Deputy Defense nominee fields questions over shipbuilding, acquisition

Navy Secretary Gordon England vows to fix the department's acquisition mechanism.

President Bush's pick to be the next deputy Defense secretary faced tough questions on Navy shipbuilding plans and defense acquisition from senators Tuesday.

During his two-hour confirmation hearing, Navy Secretary Gordon England told Armed Services Committee members he would seek to simplify what he described as an overly complex defense acquisition system.

England said the matter is being evaluated as part of the Pentagon's 2005 Quadrennial Defense Review, a comprehensive look at military strategy, requirements, force structure and assets.

"We do have a QDR effort look at the whole acquisition aspect," England told the panel, adding that better oversight of the department's acquisition system would require a clearer understanding of how that system works.

Arizona Republican Sen. John McCain agreed with England that fixing the department's acquisition mechanism would not be easy but said any new legislation that imposes additional bureaucracies, regulations or other strictures on the system would be counterproductive and likely increase program costs.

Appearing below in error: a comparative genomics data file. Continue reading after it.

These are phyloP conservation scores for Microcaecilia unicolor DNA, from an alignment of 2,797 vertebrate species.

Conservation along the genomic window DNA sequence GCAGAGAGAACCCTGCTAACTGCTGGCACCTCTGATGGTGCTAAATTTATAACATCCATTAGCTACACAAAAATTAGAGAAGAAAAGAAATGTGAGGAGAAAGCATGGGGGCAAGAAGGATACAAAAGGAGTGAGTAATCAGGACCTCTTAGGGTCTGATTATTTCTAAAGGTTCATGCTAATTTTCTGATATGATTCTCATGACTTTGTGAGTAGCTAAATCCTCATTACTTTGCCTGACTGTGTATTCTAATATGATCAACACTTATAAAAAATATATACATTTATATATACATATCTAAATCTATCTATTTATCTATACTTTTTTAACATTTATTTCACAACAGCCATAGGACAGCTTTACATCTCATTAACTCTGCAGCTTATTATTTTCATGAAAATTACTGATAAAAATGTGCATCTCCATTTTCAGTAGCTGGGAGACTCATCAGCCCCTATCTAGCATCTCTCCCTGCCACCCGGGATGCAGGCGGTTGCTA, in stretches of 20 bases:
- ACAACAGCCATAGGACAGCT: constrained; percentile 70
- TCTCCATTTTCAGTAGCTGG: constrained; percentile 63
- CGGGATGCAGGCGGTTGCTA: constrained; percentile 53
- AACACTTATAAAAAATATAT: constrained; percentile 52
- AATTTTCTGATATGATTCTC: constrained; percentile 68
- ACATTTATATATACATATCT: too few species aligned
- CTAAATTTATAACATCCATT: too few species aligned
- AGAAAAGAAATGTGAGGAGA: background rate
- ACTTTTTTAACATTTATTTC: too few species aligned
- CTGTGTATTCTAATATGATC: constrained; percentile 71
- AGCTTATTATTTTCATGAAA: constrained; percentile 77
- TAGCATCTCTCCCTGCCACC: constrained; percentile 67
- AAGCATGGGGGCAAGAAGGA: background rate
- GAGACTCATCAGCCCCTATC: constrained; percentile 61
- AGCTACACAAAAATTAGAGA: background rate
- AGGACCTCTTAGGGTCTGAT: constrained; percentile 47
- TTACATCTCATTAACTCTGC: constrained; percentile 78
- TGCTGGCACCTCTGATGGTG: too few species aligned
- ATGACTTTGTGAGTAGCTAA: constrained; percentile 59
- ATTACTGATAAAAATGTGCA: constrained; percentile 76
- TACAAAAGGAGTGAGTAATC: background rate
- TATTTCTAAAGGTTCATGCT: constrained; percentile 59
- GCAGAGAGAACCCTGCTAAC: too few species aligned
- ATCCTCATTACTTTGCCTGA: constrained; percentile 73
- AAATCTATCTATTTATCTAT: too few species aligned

McCain was referring, in particular, to the Navy's increasingly anemic shipbuilding budget and the inability of the service to keep pace with rising costs associated with what many see as a lack of competition among the nation's two major shipyards. Senate Armed Services Chairman John Warner, R-Va., agreed, asserting that Pentagon leaders must persuade the president of the need to provide sufficient funds for shipbuilding to "turn this curve around."

Sen. Bill Nelson, D-Fla., questioned the wisdom of the Navy's plan this year to mothball the USS John F. Kennedy and eventually retire the USS Kitty Hawk -- the nation's only two non-nuclear aircraft carriers -- given that Japan may ultimately decide it does not want to port a U.S. nuclear carrier.

England said he could not estimate the cost to pull the JFK out of mothballs if necessary, or the amount of time the Kitty Hawk could remain in service without requiring dry-dock repairs, but promised to answer these questions in writing. Warner and Nelson offered an amendment to the FY05 wartime supplemental before the Senate that would extend the JFK's service.